Faculty: Management Sciences
Department: Banking And Finance
Ukoh, J. E.
Ibenta, S. N. O.
Adigwe, P. K.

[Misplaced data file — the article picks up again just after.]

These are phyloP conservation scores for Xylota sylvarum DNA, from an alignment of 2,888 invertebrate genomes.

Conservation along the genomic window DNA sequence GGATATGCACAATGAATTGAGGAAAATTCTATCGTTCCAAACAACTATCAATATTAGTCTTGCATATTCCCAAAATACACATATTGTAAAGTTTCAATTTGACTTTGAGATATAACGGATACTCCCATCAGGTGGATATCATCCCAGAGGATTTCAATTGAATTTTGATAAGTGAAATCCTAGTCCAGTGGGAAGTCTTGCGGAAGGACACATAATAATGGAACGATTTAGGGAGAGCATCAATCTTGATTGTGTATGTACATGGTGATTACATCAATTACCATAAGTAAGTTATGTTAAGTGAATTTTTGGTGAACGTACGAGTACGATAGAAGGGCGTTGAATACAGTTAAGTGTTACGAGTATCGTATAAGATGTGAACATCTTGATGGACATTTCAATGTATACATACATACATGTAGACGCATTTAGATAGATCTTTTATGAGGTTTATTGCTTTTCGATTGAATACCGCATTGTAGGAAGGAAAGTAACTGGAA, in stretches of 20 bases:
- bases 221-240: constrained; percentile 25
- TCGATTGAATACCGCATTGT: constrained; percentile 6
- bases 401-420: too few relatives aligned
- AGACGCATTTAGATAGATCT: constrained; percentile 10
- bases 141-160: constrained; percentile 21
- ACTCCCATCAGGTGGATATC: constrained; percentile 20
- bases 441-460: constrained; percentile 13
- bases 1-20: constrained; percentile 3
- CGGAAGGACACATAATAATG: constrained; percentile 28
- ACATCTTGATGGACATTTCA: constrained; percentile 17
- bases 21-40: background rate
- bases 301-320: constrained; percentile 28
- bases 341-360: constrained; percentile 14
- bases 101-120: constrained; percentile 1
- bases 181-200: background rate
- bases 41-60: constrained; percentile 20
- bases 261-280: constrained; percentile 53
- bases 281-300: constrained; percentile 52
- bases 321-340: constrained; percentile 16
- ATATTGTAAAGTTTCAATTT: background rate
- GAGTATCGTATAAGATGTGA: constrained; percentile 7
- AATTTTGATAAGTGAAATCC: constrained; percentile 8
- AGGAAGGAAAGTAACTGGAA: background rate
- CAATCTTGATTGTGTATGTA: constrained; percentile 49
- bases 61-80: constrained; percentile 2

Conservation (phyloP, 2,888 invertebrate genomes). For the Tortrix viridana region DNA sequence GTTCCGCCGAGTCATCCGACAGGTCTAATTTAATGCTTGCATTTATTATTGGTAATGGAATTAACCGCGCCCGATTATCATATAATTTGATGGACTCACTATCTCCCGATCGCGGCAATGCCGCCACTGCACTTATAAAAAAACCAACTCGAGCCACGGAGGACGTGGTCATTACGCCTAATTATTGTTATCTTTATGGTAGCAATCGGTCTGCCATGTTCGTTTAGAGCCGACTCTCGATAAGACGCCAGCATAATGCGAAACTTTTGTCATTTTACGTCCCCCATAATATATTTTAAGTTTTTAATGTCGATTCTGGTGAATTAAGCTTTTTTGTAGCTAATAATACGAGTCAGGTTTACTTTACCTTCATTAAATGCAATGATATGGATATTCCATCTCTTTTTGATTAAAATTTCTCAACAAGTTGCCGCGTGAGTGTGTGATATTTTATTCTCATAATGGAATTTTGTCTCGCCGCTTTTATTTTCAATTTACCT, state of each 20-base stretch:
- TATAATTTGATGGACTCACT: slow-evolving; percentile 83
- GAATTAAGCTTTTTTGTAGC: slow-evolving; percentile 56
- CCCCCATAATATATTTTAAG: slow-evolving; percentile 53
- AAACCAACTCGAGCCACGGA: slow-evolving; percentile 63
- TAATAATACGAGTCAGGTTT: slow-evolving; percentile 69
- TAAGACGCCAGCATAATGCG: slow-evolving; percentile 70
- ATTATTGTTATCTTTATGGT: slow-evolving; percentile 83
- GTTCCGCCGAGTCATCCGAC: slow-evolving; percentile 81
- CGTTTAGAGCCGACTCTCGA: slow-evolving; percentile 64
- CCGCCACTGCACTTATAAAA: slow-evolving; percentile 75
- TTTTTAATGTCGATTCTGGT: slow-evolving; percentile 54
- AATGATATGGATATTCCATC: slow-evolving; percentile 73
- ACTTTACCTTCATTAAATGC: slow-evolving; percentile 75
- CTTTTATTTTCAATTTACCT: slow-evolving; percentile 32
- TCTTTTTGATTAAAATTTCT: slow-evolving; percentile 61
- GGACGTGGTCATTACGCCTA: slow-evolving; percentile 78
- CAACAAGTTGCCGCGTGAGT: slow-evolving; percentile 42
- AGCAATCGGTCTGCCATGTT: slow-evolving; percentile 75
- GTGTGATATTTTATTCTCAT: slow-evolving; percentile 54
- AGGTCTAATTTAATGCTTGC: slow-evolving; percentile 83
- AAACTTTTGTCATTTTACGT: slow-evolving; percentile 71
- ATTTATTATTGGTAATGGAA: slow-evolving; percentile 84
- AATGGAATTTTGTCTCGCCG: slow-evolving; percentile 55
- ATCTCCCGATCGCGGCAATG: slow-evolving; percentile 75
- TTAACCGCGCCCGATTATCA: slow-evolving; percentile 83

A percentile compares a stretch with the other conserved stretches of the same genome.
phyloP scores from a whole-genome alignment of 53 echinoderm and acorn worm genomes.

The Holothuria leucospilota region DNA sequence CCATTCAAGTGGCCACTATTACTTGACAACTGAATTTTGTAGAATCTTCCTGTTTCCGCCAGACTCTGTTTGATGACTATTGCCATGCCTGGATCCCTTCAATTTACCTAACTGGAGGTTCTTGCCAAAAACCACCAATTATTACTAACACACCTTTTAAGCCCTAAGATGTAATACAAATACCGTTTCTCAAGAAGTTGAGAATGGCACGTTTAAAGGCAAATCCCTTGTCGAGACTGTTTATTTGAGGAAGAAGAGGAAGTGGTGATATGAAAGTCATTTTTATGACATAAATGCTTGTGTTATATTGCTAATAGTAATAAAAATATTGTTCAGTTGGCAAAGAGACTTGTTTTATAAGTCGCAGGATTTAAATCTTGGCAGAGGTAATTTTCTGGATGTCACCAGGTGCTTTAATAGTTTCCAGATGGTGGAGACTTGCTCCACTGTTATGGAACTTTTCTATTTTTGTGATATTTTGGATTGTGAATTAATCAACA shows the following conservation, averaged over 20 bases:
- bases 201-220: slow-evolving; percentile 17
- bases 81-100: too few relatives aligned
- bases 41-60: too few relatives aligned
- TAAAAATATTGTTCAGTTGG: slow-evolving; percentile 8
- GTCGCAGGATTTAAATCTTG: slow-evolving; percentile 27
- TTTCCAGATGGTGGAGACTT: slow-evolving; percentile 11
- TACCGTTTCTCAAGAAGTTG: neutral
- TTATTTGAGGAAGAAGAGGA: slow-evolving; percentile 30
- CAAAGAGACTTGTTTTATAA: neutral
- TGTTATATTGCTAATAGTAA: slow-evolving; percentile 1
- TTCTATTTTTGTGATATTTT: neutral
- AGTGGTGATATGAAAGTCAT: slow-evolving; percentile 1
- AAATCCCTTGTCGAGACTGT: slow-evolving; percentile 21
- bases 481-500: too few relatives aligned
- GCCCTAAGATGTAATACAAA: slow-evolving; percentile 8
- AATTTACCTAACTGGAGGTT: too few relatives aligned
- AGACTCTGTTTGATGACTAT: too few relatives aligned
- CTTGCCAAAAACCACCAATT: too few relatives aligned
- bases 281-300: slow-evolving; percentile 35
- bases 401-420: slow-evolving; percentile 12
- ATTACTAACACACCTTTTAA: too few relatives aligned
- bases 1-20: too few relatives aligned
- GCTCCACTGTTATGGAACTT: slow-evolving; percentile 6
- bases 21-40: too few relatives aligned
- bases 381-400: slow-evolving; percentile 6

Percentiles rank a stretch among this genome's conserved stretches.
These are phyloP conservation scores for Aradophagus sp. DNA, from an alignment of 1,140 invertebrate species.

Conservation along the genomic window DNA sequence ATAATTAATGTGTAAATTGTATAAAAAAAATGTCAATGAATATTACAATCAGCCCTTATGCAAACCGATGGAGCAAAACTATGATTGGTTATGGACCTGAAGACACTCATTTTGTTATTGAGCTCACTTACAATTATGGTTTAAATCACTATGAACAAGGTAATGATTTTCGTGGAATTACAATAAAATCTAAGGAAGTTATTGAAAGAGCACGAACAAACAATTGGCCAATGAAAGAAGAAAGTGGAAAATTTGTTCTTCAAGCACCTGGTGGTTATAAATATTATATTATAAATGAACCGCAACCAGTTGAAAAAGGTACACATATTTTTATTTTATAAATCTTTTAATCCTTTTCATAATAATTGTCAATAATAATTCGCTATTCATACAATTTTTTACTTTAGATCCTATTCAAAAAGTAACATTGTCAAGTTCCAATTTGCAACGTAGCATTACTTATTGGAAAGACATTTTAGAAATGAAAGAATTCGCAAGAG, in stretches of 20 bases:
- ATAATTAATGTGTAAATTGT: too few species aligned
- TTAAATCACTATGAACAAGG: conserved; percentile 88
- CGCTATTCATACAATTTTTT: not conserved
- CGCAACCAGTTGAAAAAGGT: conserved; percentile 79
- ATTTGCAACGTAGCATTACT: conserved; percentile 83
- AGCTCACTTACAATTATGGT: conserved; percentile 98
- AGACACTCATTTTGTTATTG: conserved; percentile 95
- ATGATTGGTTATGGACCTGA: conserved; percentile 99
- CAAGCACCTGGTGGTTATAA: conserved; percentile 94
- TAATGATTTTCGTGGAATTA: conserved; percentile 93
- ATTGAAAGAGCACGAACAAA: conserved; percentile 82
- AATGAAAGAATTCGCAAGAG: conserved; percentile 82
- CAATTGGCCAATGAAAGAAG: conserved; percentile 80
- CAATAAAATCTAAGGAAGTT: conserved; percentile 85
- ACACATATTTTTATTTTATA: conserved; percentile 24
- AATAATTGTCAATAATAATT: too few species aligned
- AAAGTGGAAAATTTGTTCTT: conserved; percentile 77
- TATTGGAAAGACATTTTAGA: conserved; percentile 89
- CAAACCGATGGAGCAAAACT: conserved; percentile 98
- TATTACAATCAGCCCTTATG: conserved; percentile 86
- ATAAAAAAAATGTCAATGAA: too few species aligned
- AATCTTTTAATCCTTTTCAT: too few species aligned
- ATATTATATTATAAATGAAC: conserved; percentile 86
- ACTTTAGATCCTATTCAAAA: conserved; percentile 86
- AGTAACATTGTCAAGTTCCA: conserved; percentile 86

This study examined the effect of foreign direct investment (FDI) on macroeconomic performance in Nigeria from 1981 to 2016. This study was motivated by conflicting results regarding the effect of foreign direct investment on macroeconomic variables; and to answer the question of conditions prevailing in Nigeria encouraging FDI or otherwise. This study specifically ascertained the effect of foreign direct investment on real gross domestic product, exchange rate, inflation rate and interest rate. The study adopted an ex-post facto research design using annual time series data from Central Bank of Nigeria (CBN) statistical bulletin. The models in the study were estimated using the Autoregressive Distributive Lag (ARDL) technique. The result of the analysis revealed that foreign direct investment has significant effect on real gross domestic product but has no significant effect on exchange rate, inflation rate and interest rate. The findings also showed that foreign direct investment has a significant positive relationship with real gross domestic product and exchange rate but a negative insignificant relationship with inflation rate and interest rate. In view of the findings, macroeconomic fundamentals of the nation have not stimulated and encouraged FDI and need to be reinvigorated. Foreign direct investment could be growth enhancing if the necessary fundamentals like robust market potential and low interest rate on financial security is promoted while high inflation that raises cost of doing business should be discouraged. The work recommended among others that the Central Bank of Nigeria should continue to promote and fund commercial farming and agro-allied business aimed at improving export potentials of the nation; the government should seek private sector partnership in providing basic infrastructure such as fully standardized free trade zones and industrial layouts, power generation and railway networks across the entire regions of nation; and allow market price for power consumption that will guarantee stable supply and reduce cost of doing business.